Cyberbullying linked with depression, emotional abuse
Cyberbullying may exacerbate mental health conditions among adolescents, particularly teens who have experienced previous emotional abuse, according to new research presented at the Annual Meeting of the American Psychiatric Association in San Diego.
Cyberbullying is a common experience among adolescents and has received wide media attention. It has been linked to mental health consequences and suicide.
Researchers led by Samantha B. Saltz, M.D., Child and Adolescent Chief Resident, University of Miami Miller School of Medicine, examined cyberbullying victimization among adolescent psychiatric inpatients and related it to social media use and histories of adverse early life experience. They collected data on social media use and cyberbullying among 50 psychiatric inpatients between the ages of 13 and 16.
Most participants engaged one or more times a day on at least one type of social media (Facebook 54 percent, Instagram 53 percent, chat rooms 33 percent, Twitter 30 percent). Ten participants (20 percent) had been victims of cyberbullying, while only three (6 percent) admitted to partaking in cyberbullying. Cyberbullying victims reported that several media outlets were used (Facebook 6/10, Instagram 6/10, Twitter 4/10, chat rooms 3/10). None of the victims reported bullying via email.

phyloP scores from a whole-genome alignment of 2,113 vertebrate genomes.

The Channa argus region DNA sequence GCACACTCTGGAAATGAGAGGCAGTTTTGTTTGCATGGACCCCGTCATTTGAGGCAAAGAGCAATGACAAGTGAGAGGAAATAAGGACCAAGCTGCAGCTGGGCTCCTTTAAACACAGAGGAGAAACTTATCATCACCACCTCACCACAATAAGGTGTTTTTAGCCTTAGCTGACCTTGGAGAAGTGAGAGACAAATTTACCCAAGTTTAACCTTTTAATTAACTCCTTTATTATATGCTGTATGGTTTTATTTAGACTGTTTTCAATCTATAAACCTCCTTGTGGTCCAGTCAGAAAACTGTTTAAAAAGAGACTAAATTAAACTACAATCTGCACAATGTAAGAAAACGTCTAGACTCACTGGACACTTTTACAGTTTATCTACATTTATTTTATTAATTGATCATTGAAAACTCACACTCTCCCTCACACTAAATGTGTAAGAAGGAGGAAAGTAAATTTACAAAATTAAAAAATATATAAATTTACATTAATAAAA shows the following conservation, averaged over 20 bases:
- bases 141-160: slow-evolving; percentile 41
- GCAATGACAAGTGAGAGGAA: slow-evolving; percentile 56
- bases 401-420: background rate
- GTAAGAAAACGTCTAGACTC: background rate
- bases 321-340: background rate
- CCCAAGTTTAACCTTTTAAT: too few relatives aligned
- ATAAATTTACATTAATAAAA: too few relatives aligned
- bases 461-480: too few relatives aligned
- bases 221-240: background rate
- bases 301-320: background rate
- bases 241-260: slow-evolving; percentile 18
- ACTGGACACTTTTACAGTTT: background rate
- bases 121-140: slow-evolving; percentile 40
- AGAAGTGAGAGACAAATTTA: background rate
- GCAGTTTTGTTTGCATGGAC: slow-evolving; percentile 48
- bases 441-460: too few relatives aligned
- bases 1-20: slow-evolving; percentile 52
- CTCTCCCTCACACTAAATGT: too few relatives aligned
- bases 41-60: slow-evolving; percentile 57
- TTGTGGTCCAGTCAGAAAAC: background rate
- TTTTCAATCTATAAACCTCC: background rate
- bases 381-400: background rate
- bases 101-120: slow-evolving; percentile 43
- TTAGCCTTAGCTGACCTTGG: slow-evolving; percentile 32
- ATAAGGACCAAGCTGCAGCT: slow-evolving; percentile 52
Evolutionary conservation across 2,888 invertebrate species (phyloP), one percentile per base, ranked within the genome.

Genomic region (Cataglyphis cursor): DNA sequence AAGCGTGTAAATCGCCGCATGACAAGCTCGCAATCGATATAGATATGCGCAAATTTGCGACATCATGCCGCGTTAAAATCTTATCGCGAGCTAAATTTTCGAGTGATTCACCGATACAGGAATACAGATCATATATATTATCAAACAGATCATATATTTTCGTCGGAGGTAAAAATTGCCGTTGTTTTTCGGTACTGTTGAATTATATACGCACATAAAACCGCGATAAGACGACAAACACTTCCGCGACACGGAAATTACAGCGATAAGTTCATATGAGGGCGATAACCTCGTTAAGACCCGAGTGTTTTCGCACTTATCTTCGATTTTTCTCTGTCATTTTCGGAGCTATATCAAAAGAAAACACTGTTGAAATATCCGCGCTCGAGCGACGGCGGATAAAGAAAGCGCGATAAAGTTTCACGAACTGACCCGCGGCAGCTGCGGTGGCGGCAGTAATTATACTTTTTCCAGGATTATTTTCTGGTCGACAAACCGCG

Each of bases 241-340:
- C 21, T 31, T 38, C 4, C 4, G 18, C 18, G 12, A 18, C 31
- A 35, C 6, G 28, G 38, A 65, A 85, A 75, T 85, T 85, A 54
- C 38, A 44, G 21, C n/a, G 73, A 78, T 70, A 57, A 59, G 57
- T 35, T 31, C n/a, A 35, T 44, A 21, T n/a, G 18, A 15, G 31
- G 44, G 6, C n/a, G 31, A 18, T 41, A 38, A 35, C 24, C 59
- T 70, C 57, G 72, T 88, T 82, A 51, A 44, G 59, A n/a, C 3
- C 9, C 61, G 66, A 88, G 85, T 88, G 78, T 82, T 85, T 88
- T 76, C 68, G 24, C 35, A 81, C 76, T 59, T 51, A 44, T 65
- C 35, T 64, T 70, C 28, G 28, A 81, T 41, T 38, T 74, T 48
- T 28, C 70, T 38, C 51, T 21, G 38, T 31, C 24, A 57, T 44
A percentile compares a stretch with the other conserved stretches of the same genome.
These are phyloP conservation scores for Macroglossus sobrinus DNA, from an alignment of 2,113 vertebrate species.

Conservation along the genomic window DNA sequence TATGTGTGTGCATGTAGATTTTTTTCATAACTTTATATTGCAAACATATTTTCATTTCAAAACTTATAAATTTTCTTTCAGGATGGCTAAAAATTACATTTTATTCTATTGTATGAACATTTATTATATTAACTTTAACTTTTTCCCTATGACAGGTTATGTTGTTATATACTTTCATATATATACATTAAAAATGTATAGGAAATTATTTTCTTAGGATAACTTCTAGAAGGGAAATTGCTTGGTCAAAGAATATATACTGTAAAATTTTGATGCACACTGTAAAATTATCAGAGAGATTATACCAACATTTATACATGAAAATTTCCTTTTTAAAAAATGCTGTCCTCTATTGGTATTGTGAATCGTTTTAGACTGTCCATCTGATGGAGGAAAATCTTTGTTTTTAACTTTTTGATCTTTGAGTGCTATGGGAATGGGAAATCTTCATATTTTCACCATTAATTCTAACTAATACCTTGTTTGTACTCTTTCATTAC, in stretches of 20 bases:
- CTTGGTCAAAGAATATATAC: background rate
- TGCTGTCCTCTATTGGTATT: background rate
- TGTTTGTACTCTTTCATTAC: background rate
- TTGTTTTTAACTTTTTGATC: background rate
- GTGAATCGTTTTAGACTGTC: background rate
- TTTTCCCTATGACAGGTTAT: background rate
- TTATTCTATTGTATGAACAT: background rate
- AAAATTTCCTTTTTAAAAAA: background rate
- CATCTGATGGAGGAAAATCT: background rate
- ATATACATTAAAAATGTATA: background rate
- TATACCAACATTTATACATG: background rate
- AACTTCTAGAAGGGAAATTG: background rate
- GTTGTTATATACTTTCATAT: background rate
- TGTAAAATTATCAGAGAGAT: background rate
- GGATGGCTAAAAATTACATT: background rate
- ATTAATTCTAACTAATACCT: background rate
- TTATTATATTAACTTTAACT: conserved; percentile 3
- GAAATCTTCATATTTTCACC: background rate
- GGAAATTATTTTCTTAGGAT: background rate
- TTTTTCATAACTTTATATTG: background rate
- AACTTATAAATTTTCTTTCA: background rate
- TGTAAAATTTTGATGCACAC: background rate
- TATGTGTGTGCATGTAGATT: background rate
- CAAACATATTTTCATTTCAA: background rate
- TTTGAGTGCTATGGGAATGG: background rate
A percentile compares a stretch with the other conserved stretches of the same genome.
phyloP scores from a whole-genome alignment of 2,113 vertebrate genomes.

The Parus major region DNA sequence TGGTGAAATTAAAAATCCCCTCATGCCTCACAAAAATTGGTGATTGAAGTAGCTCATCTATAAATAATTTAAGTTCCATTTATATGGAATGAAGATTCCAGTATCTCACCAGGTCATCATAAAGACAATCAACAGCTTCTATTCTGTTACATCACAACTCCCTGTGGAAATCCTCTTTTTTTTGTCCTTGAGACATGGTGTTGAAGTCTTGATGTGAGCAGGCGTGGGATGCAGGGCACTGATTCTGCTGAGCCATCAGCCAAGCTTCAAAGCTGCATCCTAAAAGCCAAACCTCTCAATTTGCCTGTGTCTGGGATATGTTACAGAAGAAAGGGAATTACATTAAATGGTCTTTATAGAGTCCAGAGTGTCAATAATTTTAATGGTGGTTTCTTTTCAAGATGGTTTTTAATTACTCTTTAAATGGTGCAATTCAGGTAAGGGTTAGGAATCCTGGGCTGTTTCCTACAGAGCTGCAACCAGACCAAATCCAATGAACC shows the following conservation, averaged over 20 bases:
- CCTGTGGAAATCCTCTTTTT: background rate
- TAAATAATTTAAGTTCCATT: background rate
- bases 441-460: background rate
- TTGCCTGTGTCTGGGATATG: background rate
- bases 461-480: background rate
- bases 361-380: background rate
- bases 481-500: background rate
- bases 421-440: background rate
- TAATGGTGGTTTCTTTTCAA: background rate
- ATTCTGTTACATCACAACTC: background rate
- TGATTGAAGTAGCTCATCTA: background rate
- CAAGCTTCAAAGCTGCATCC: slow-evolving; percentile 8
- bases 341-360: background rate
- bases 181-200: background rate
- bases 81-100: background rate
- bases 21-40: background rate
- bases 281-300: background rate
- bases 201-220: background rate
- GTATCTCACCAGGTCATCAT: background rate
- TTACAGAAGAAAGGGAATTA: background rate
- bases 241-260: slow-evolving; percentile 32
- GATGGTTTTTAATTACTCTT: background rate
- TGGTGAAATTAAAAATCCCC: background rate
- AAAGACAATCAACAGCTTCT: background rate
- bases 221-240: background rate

Cyberbullying was associated with symptoms of depression and dissociation, and with anger. Previous experience of emotional abuse was significantly correlated with cyberbullying. Other types of early life trauma, including physical and sexual abuse and physical and emotional neglect, were not associated with cyberbullying. Saltz and colleagues suggest educating adolescents about healthy use of technology may be helpful.